A huge mob packed the room, spilling out of the spectators’ area and surrounding the committee members. One man in yellow-and-black African robes carried a huge sign that said, “Stop Killing Us or Else.” He brandished it so close to committee members they flinched and dodged to keep from being hit. The crowd set up such a din that Chairman Cranley could hardly be heard through his microphone. He tried to recess the meeting, but the crowd ignored him. He got up to leave but was jostled and intimidated, and returned to his seat. “I can’t deal with this,” he said, thinking his mike was off.

Instead of calling officers to clear the room, Chairman Crowley turned the mike over to the protesters! Most of the time, there was so much yelling that harangues about “all the brothers who have been shot and choked to death by the police” were inaudible.

Every American city has its equivalent of Al Sharpton, and Cincinnati’s was Rev. Damon Lynch III, leader of the Black United Front. Nearly three hours into a hopelessly chaotic meeting, Mr. Cranley offered Rev. Lynch the mike. What the preacher said was clearly audible and broadcast to the city on public-access television: “Nobody leaves these chambers until we get the answer. Members of the Black United Front are standing at the doors, because nobody leaves until we get an answer.” The Law and Public Safety Committee was hostage to a minister. The crowd whooped with delight, as shouts of “long, hot summer,” and “we’re gonna tear this city up” filled the air.

But the crowd had been howling for hours and was tired of just talking about action. It wanted the real thing. It soon had enough of Rev. Lynch and began pouring out of the hearing room. On the way out, blacks started breaking windows. Some came back to city hall later and broke some more, for an official count of 200 smashed windows.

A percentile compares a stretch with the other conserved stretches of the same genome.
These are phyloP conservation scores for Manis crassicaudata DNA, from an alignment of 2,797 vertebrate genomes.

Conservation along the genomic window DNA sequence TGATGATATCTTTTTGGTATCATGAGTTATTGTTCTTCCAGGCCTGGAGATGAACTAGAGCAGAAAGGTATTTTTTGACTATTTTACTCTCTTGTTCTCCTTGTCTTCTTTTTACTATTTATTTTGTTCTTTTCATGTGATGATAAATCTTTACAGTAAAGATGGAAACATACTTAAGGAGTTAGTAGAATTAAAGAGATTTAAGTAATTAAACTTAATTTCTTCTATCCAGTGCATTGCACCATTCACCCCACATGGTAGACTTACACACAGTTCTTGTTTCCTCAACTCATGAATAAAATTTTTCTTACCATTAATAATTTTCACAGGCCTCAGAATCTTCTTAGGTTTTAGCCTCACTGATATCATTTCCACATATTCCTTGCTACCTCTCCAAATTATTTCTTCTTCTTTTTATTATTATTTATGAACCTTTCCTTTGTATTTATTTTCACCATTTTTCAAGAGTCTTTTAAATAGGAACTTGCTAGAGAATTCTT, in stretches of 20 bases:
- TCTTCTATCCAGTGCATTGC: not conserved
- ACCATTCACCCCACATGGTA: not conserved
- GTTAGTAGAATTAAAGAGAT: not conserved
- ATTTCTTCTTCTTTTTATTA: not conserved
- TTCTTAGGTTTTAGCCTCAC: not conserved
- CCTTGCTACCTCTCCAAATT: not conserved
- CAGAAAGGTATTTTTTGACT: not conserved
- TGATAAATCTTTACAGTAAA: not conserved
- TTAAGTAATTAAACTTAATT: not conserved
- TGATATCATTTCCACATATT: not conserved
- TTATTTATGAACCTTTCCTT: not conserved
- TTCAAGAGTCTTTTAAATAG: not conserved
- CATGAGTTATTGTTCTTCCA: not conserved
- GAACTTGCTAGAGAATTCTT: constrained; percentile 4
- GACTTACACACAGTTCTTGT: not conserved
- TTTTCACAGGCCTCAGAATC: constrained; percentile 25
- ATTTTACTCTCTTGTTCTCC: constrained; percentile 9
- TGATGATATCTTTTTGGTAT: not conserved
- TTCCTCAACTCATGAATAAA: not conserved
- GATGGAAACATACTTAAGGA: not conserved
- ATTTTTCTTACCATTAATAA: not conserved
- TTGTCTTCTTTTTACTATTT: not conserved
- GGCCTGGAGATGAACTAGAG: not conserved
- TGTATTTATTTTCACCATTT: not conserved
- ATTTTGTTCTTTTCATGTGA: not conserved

Police Chief Tom Streicher believes this pitiful performance showed blacks they could ignore authority. “The antics in council, widely broadcast . . . fueled the riots more than anything,” he says. Mr. Bronson calls the council meeting one of “the great institutional failures” that led to chaos.

Chaos was not long in coming. The mob left city hall and made its way to police headquarters, picking up hundreds of bored, out-of-school black children. Soon there was a crowd of about 1,000 people in front of police headquarters, facing a line of two dozen men in blue. Blacks began throwing rocks and bottles and smashed a window in the police building. Officers were about to wade in and arrest the perp but were shocked to get the order to stand down. Police Chief Streicher was away at an emergency meeting and Assistant Chief Twitty was in charge. He ordered the police to do nothing, while the mob desecrated the monument to fallen officers just across the street from police headquarters. Blacks tore down the flag from the monument, spat and stomped on it, and ran it back up upside down. Rocks, bottles, and curses continued to rain down on the officers.

Then Assistant Chief Twitty actually did something. He went outside the building and called for a bullhorn. He put in new batteries to make sure it was working — and then turned it over to the rioters. Mr. Bronson writes that Cincinnati police are furious about this to this day. They were expecting him to try to disperse the mob; instead he gave a symbol of police authority to men who used it to call for violence. By the time Chief Streicher got to headquarters all the windows were smashed, the doors were broken, and a black was still shouting into the bullhorn with Assistant Chief Twitty by his side. The chief pushed out the rabble with mounted police and cleaned up stragglers with tear gas.

Many studies have concluded that an early show of overwhelming force usually stops riots. A SWAT team officer who was at headquarters that day is convinced the Twitty approach was the worst possible way to handle the demonstrators. “There were no consequences for their actions, and they could see that,” he told Mr. Bronson. “It just made it worse.” Twice that day, blacks had made a mockery of authority; it was a prelude to the real violence that followed.

Property and whites